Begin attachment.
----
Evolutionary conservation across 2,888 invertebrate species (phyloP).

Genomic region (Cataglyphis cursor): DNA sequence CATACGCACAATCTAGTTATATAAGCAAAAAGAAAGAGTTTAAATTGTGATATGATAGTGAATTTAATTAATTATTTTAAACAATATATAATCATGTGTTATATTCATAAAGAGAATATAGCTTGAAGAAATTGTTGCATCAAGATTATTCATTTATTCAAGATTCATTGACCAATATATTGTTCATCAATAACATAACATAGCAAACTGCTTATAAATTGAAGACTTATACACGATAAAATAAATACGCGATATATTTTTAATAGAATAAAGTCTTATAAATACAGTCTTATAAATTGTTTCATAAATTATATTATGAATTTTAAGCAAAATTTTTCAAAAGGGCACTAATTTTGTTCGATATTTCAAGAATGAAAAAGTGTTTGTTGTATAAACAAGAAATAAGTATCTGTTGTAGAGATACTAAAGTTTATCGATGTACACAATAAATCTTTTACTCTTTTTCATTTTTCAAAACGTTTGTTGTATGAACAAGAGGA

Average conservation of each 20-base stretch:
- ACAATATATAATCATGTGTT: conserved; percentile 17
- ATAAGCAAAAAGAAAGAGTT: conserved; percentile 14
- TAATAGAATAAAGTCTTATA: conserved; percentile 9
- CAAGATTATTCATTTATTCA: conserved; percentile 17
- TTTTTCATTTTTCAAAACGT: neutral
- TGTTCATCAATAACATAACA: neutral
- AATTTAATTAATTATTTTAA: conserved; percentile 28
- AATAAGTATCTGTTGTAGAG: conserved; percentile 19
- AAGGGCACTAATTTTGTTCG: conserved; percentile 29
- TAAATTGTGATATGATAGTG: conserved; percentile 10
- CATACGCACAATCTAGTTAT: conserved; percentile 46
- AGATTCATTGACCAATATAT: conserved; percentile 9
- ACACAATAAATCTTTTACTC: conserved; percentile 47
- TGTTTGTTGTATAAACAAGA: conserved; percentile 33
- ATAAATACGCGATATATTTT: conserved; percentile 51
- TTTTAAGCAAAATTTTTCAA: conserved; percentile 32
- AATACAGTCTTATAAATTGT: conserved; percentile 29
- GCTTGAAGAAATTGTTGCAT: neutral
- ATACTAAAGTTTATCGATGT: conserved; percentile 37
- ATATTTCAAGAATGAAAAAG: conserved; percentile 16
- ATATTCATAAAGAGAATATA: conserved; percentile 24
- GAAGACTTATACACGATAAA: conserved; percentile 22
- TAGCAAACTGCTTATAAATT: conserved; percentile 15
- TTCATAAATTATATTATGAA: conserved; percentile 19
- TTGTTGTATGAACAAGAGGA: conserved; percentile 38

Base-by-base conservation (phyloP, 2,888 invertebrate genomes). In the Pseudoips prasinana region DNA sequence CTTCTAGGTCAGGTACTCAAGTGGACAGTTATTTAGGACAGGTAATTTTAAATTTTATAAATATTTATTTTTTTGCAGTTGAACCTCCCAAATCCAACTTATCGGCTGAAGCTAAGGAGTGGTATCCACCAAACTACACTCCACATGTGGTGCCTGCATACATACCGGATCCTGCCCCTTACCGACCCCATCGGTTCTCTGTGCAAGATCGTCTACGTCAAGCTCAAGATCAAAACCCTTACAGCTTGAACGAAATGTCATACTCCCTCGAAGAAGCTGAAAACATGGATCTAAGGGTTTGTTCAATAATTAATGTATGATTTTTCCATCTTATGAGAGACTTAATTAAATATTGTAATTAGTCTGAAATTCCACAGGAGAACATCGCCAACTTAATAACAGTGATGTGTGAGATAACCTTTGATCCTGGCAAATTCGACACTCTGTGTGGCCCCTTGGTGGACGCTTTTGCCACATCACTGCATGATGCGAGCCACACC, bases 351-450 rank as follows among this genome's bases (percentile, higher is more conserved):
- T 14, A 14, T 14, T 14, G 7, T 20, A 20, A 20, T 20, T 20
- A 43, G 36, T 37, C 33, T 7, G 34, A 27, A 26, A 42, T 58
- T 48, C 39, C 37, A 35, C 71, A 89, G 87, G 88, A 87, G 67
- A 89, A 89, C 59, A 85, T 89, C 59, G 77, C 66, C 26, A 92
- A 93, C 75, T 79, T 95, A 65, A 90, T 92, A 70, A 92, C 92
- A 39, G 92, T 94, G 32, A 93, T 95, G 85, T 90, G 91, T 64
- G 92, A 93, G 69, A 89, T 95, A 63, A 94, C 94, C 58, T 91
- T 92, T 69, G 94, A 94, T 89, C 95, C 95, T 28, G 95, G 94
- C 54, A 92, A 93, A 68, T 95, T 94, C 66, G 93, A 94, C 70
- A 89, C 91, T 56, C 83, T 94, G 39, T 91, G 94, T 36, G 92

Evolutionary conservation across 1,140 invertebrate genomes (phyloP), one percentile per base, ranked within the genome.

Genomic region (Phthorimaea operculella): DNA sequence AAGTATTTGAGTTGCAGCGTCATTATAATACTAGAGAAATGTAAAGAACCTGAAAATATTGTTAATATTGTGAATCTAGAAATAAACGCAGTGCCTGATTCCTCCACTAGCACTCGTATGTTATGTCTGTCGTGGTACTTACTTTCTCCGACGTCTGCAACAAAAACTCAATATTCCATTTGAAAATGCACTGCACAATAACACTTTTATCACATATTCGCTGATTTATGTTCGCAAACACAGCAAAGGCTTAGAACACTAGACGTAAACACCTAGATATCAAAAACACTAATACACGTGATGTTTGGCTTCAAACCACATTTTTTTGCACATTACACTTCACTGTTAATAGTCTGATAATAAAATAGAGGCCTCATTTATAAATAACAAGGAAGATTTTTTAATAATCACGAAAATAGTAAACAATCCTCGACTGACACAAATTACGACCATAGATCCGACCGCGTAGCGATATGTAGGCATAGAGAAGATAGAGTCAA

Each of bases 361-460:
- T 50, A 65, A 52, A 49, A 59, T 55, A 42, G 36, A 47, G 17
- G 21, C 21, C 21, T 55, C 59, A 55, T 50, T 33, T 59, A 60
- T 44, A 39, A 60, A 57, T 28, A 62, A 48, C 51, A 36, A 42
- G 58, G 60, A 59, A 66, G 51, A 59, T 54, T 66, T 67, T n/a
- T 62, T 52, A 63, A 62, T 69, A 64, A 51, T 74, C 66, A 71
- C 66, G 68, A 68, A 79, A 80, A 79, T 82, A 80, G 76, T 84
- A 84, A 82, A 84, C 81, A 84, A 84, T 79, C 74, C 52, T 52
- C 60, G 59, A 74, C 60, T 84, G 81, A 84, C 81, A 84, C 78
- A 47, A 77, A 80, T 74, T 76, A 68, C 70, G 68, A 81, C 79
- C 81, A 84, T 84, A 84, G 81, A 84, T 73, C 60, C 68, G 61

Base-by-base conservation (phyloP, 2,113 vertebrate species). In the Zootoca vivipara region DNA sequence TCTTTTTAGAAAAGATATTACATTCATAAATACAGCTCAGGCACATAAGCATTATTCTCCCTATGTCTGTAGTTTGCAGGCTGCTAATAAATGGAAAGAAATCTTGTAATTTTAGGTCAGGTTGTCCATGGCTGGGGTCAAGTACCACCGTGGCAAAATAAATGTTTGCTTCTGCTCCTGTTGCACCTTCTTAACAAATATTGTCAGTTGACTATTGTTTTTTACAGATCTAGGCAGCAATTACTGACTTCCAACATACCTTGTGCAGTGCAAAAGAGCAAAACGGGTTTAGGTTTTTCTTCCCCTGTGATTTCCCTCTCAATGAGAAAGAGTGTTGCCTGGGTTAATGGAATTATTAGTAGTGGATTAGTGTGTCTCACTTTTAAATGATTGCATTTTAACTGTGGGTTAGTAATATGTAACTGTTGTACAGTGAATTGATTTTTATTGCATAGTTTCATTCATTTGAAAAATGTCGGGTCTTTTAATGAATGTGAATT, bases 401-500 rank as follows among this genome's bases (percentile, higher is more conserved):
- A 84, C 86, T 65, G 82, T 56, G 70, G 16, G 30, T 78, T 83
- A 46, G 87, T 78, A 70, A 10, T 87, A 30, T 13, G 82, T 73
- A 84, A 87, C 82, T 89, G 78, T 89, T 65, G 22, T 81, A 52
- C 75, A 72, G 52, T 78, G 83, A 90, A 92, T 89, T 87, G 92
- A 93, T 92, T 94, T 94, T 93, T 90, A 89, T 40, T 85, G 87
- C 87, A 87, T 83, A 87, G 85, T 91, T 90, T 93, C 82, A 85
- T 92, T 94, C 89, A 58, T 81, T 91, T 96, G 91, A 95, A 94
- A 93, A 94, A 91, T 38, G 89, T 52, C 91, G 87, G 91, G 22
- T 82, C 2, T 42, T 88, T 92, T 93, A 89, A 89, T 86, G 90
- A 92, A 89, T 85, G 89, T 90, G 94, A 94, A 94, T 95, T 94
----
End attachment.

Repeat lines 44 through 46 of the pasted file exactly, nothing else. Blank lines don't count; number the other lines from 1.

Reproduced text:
- G 21, C 21, C 21, T 55, C 59, A 55, T 50, T 33, T 59, A 60
- T 44, A 39, A 60, A 57, T 28, A 62, A 48, C 51, A 36, A 42
- G 58, G 60, A 59, A 66, G 51, A 59, T 54, T 66, T 67, T n/a